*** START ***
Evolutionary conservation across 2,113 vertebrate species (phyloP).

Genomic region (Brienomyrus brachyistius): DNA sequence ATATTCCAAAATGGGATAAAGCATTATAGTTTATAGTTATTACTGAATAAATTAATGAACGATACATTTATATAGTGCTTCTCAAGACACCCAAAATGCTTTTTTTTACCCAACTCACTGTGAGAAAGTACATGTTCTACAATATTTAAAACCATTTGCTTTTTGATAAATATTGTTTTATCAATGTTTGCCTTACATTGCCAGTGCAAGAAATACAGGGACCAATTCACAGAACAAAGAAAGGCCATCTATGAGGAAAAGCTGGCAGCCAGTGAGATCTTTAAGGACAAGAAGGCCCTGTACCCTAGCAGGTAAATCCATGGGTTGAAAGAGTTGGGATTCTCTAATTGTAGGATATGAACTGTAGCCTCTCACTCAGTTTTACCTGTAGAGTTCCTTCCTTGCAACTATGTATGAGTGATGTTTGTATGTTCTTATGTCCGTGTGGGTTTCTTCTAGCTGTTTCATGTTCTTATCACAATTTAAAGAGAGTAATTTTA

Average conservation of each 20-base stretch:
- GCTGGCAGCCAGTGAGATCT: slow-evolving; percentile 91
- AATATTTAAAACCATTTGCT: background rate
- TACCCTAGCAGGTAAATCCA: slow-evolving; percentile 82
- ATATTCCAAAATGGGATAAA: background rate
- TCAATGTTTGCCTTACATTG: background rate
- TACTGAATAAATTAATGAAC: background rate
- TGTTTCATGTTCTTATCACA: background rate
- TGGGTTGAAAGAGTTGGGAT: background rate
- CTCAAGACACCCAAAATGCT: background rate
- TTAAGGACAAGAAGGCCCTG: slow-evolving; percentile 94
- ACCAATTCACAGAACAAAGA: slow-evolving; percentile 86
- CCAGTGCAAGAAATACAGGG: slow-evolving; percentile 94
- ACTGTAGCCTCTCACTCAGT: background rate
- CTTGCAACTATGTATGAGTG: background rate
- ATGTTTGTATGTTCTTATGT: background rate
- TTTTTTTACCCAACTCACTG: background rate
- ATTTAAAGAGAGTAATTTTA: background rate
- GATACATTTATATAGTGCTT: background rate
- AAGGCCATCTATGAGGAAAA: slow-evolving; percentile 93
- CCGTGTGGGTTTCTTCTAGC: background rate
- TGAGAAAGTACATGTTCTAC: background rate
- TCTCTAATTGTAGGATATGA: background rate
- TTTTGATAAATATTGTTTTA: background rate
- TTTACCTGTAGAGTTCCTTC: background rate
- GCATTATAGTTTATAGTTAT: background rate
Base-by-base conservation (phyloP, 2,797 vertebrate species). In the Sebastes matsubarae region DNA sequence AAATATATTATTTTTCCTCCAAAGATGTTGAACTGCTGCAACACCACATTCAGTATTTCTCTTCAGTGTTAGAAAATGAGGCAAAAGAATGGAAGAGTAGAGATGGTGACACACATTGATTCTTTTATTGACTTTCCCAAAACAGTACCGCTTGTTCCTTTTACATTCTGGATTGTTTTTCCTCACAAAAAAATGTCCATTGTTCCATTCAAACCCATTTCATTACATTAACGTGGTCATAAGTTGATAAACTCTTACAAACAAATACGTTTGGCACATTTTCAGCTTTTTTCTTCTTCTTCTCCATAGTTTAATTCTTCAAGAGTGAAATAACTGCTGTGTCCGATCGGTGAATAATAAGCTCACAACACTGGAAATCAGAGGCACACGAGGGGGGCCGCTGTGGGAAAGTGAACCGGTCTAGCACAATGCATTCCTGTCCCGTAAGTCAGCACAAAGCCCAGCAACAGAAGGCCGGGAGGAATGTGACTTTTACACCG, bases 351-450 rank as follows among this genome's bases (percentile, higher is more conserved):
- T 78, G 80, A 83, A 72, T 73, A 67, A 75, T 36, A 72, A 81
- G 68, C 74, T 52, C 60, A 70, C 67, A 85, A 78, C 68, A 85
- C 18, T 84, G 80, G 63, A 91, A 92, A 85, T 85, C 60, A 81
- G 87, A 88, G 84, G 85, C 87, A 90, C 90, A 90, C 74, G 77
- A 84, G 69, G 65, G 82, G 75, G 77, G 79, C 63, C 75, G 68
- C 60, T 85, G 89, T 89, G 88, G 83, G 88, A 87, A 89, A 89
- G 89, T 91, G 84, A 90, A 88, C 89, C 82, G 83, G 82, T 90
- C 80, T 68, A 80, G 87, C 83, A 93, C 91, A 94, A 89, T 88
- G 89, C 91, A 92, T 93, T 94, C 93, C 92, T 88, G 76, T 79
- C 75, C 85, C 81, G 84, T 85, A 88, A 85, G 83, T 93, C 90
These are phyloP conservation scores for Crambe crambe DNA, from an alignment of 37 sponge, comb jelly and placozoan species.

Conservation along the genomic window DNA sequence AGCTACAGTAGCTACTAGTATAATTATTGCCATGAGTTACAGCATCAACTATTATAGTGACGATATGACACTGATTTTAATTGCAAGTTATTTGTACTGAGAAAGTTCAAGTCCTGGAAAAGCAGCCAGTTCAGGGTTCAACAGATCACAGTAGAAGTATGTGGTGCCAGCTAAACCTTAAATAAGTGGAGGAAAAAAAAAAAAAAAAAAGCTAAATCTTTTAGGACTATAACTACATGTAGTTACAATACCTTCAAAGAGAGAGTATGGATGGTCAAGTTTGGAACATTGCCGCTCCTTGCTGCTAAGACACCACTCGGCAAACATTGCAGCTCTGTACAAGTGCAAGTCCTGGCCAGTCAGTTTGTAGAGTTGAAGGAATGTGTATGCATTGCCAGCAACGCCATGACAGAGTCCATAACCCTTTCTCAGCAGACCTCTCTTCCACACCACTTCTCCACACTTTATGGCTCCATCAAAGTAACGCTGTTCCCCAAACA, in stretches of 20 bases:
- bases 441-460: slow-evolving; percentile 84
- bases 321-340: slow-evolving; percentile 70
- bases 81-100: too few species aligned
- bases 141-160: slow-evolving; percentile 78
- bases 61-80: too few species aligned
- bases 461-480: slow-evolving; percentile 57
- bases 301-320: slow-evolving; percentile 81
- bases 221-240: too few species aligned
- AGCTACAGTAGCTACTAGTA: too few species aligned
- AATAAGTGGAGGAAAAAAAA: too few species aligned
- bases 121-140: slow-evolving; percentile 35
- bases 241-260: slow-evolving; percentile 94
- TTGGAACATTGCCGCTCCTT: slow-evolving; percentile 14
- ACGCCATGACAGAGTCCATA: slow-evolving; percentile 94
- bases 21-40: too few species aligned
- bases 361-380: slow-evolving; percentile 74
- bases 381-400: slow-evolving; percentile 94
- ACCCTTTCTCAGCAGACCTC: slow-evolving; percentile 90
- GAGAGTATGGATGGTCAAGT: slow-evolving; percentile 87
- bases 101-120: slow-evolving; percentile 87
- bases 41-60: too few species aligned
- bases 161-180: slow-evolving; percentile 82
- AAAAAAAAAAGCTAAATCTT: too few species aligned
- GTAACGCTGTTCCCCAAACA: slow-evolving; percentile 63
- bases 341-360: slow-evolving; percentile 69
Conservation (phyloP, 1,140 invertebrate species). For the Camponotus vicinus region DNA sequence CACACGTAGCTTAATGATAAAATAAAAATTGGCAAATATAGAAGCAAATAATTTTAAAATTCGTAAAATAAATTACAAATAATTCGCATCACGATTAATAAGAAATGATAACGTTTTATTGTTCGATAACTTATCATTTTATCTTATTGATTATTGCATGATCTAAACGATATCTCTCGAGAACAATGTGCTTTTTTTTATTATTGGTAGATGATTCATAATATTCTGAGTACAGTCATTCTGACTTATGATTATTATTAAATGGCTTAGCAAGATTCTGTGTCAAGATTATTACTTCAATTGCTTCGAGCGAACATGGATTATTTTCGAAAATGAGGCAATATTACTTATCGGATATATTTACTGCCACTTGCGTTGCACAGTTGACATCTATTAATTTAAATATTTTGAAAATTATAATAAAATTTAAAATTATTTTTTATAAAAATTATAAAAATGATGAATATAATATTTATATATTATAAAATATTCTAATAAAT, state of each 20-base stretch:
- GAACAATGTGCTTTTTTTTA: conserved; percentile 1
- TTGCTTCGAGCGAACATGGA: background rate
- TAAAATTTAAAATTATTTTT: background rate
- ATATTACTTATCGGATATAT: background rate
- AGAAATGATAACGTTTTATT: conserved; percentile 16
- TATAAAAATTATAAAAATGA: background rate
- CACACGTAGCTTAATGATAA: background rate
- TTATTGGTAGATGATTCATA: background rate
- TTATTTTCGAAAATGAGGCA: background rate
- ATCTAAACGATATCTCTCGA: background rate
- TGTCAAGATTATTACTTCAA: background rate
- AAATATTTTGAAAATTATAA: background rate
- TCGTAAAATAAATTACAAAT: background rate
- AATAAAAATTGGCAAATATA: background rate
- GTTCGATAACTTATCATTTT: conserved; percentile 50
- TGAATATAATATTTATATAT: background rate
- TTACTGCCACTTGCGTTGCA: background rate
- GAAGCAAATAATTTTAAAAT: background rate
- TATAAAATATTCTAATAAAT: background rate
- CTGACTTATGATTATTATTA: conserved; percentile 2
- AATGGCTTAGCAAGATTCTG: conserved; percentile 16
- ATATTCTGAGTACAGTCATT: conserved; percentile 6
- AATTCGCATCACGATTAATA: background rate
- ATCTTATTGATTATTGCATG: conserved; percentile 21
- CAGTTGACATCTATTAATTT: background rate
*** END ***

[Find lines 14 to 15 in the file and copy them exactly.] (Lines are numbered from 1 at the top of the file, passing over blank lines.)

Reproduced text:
- ACCAATTCACAGAACAAAGA: slow-evolving; percentile 86
- CCAGTGCAAGAAATACAGGG: slow-evolving; percentile 94